The evidence for Mrs. Gage being the spy is circumstantial. Just after the mission to Concord ended, Gage banished his wife and put her on a ship to England. He remained in the colonies for another year. After returning to England, they were estranged from one another for the rest of their lives. Historians put all the pieces together and believe he found out she was the spy.

The Old North Church, Boston

The Old North Church,

One last interesting fact from the book. You may have heard about the lanterns being placed in the Old North Church to tell the patriots which way the British were going on their way to Lexington and Concord.

The young man who was charged with putting the lanterns in the church was a Robert Newman, who was sexton (basically a janitor) at the church. Newman was supposed to meet Paul Revere at Newman's house late on April 18 so Revere could tell him how many lanterns to put up in the church.

The only problem was that Newman and his mother lived in a large house where they boarded British soldiers. On April 18, the soldiers happened to stay up very late in the front room playing cards. Robert couldn't get out of the house without arousing their suspicion by going out late at night.

Instead, Robert pretended to go to bed early in his upstairs bedroom. Once there, he climbed out the window and down the side of the house to wait for Revere!

When Paul Revere arrived at the house that evening, he looked in the front window and was alarmed to see so many British soldiers awake. He went around the back of the house, only to have Newman come out from hiding in the shadows. The two lanterns were put up in the church and the rest is history!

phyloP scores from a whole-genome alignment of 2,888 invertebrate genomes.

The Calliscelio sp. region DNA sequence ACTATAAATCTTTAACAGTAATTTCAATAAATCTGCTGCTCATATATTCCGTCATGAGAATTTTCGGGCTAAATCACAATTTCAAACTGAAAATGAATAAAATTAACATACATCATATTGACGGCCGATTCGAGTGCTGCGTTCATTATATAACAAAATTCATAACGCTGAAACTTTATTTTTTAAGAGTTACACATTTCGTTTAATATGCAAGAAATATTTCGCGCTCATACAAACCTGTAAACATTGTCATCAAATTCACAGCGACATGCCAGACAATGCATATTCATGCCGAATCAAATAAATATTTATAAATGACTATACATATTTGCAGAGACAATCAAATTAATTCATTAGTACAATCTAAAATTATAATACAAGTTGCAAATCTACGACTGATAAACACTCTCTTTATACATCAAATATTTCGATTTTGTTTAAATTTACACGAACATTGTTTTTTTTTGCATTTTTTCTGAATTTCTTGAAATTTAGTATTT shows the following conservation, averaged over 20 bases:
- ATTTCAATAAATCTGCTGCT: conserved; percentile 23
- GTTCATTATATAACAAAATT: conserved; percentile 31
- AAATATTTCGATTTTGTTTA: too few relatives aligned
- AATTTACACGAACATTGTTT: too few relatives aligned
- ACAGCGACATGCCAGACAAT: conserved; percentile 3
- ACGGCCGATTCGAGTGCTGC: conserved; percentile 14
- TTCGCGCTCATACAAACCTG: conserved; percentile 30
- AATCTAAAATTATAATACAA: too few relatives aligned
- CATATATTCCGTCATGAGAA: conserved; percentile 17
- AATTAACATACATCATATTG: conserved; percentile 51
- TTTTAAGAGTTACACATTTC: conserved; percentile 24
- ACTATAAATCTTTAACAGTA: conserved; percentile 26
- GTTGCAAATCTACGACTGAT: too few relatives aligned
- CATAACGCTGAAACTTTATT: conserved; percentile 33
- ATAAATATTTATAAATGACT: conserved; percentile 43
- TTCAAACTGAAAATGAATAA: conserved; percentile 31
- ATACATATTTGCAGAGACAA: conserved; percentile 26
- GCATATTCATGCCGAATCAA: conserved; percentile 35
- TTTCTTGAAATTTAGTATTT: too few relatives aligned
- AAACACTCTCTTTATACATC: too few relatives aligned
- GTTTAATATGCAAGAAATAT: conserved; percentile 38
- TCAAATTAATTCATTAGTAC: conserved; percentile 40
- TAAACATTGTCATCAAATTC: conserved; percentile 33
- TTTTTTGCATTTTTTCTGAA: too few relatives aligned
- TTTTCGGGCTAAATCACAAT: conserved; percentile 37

You can learn lots more about Paul Revere at our Paul Revere Facts page.

Question of the Week

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The first Congress passed TWELVE amendments, not ten. The states then ratified TEN of them, which became what we know as the Bill of Rights. What were the two amendments about that the states did not ratify?

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You can find the answer at our Twelve Amendments page.

Share your answer with us here on Facebook or Twitter...

And look for the answer to the question here in the next issue!

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Last week's question was: Which British flag were most (though not all) of the early American flags based on?

The answer? The British Red Ensign - You can learn more about the British Red Ensign here.

Have you visited a Revolutionary War site, such as Valley Forge, Boston, Philadelphia, Yorktown, Mount Vernon or the Liberty Bell? Share your experience and photos here!

Our First Book is Finally Here!

Understand Your Rights by Revolutionary War and Beyond

We are proud to announce that our first book is finally out! Understand Your Rights Because You're About to Lose Them! teaches about the basic rights guaranteed to all Americans in the Bill of Rights. We go through each of the first ten amendments to the Constitution and explain their history and why each of them were important to the Founding Fathers. We also show how many of these rights are under fire today.